Elizabeth became Queen two years before I was born. She died a month after I turned 68. It seems extraordinary that she was there my entire life. I am and have always been anti-monarchy in concept, and if ten thousand of us were sitting on a hill on a new planet, writing our constitution, I would never suggest one. I never enjoyed the romanticized hype of royalty, stayed away from the romance and the scandals. And I found her personally bland and almost absent as a personality. But now that she is gone, I find myself giving her credit for several things. First, she did a job for seventy years when I can hardly stay in one for ten without going crazy. Second, she never became corrupted, engaged in the attacks, grandstanding or manipulations which Donald Trump manifests every five minutes. Third, though never one I would have selected, she served admirably as an organizing principle, an icon around which a nation grouped itself. Ernst Renan said in What Is a Nation, one of the Books That Wrote Me, that we consist of the things that we remember, and forget, together. In my endless, shapeless Mad Manuscript on the Idea of Free Speech (now exceeding 13,000 pages, no shit), I coined a defined term, "Renanesque Binder". The Queen was one of the best ever, in a benign way, through some very hard times. Though Britain is disintegrating now, so is everybody; not her fault.
Believing, as I finally told you, that Our World is Ending, I saw a Cliff coming up in two elections, 2022 and 2024, after which I expected the Batshit contingent to control all three branches of government and our democracy to be effectively over (it's already, to quote a Lucinda Williams cover, like a man who's "shot and didn't fall down"). Now the glimmers of analysis that say the Republicans may not take both houses in November are giving me some hope--but based on what? Are they "real" or driven by the same misunderstandings that inspirited the constant "Trump can't win" and "Trump is finished" articles? As a general human rule, the worst happens, sooner rather than later.
Climate Denial and Reality
In Watership Down, Woundwort, a brutal rabbit general, insisted that "Dogs aren't dangerous"; he last uttered the line leaping into the jaws of an attacking mastiff. I think we can definitively say that all of the climate denial contingent are already experiencing their Woundwort moment, or will soon. In my own environment, nine inches less rain has fallen in my Long Island area than normal at this time, and when I spent three nights on the Appalachian trail recently, the majority of brooks marked on maps as water sources were dry. I found the summer's heat debilitating. In other places it is much worse-- wildfires, deadly water emergencies, flooding. But we are also now shading into hurricane season.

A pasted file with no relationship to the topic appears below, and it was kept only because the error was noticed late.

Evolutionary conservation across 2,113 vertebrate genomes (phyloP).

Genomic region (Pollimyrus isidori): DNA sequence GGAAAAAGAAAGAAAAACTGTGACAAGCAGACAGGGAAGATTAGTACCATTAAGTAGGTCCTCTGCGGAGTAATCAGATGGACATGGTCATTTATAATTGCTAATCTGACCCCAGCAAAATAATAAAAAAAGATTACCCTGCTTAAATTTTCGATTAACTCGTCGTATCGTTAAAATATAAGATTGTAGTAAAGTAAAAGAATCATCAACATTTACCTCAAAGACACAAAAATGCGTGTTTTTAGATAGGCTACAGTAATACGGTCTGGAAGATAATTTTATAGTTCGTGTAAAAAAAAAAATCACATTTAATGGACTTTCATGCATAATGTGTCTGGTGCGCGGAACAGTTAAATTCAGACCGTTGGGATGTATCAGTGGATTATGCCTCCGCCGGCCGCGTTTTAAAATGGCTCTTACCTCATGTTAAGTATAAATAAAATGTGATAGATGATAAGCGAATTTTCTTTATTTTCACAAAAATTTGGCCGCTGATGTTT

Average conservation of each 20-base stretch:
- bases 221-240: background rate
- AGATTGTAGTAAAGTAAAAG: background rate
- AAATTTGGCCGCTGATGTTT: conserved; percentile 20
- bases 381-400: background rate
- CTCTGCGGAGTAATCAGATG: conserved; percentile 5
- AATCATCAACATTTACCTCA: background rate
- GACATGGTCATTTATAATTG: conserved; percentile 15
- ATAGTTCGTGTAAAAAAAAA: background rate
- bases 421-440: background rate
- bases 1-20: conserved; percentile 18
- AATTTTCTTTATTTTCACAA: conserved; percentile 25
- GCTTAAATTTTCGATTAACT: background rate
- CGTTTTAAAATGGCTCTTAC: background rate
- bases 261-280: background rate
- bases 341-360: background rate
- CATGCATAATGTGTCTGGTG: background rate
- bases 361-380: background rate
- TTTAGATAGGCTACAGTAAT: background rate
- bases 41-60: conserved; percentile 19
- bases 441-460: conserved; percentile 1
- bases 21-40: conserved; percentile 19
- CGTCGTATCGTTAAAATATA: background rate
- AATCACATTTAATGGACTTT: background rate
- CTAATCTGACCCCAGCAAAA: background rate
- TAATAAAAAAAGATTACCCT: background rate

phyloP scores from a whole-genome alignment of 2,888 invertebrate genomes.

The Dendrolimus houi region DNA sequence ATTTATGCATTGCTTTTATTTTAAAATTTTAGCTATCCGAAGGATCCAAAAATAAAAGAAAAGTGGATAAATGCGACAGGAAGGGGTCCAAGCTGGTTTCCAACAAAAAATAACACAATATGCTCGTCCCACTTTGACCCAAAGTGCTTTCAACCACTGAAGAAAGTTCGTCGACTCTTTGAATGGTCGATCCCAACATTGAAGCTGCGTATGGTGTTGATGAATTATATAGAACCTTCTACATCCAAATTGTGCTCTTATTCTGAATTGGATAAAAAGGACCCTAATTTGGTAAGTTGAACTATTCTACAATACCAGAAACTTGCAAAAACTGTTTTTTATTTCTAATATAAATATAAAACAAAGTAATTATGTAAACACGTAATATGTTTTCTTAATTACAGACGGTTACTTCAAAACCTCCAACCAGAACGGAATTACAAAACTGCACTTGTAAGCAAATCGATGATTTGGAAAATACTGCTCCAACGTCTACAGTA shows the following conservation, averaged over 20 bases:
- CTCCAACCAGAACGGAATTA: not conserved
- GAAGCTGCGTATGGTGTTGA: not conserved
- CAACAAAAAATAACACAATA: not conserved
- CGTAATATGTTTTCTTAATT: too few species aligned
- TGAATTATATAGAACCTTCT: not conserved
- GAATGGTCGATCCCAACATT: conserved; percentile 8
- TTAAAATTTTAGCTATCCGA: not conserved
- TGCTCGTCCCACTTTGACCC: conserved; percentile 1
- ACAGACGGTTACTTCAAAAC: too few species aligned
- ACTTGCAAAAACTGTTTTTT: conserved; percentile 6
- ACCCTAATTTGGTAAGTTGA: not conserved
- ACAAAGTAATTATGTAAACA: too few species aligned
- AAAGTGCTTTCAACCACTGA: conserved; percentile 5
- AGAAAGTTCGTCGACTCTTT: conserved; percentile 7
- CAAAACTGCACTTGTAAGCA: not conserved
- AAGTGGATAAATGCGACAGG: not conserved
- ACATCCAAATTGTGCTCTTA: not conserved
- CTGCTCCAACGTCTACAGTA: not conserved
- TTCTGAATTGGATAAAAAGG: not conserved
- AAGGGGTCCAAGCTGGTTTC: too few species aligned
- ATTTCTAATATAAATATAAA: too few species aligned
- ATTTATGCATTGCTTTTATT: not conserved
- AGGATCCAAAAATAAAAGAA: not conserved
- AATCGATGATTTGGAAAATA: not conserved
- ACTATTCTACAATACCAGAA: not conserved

The "necessary" television murder
Everything connects to everything; television ethics are at least a product of those pertaining in a World that is Ending. My whole reading life, with no more than mild interest, I have followed the literature which blames TV, or explains why not to (McLuhan, Mander, etc.). Today, there are two kinds of television dramas, those in which people don't get away with murder and other terrible crimes, and those in which they do. Vince Gilligan's two shows which are among the best television ever, Breaking Bad and Better Call Saul, had their protagonists pay for their actions, in a satisfying "What goes around comes around" kind of way. This is actually Shakespearian, what Macbeth and Richard III experience. The Sopranos, on the other hand, seemed to construct its arc and especially the last season on the understanding that a large part of the audience liked seeing Tony get away with murder. That inane, question-begging ending, in which, despite all speculation, Tony did not visibly die, was the result.
Another quite good show, a sort of Breaking Bad imitation, which I have followed for six seasons, wanted to have it both ways. Animal Kingdom followed an intense California crime family led by a matriarch, one of the brothers, Pope, who has been a dutiful soldier killing people at his mother's command, dies of bullet wounds (and arguably, also of a death wish) by the family swimming pool. The youngest (a cousin, actually), J, who emerged as the arch-villain of the series, is last seen in a hell-paradise in Asia, stern, dismal and completely alone, like Michael Corleone at the end of the first two Godfather movies. He has just killed, from what he describes as necessity, a woman of whom he was actually very fond, when she decided not to accompany him. This is done with a classic Hollywood sadomasochistic dishonesty: instead of killing her with a hammer, he happens to have a potion handy which he puts in her drink, which puts her to sleep permanently, still looking beautiful. An act which should have been, given the presence and basic likeability of the somewhat underwritten character across the season, a moment so disturbing as to make one wonder whether the writers should have chosen to tell that story, is made glossy, for the benefit of a part of the audience which doubtless agrees that he had to kill her: law enforcement would have bullied her into ratting on him if he left her behind. She had it coming (this character who never did evil to anyone) because she should have gone with him. Audiences which raged against Skyler in Breaking Bad and Starlight in The Boys,can't stand women with scruples. It is a symptom of our general Late Capitalistic spiral that prime time shows cater to that demographic.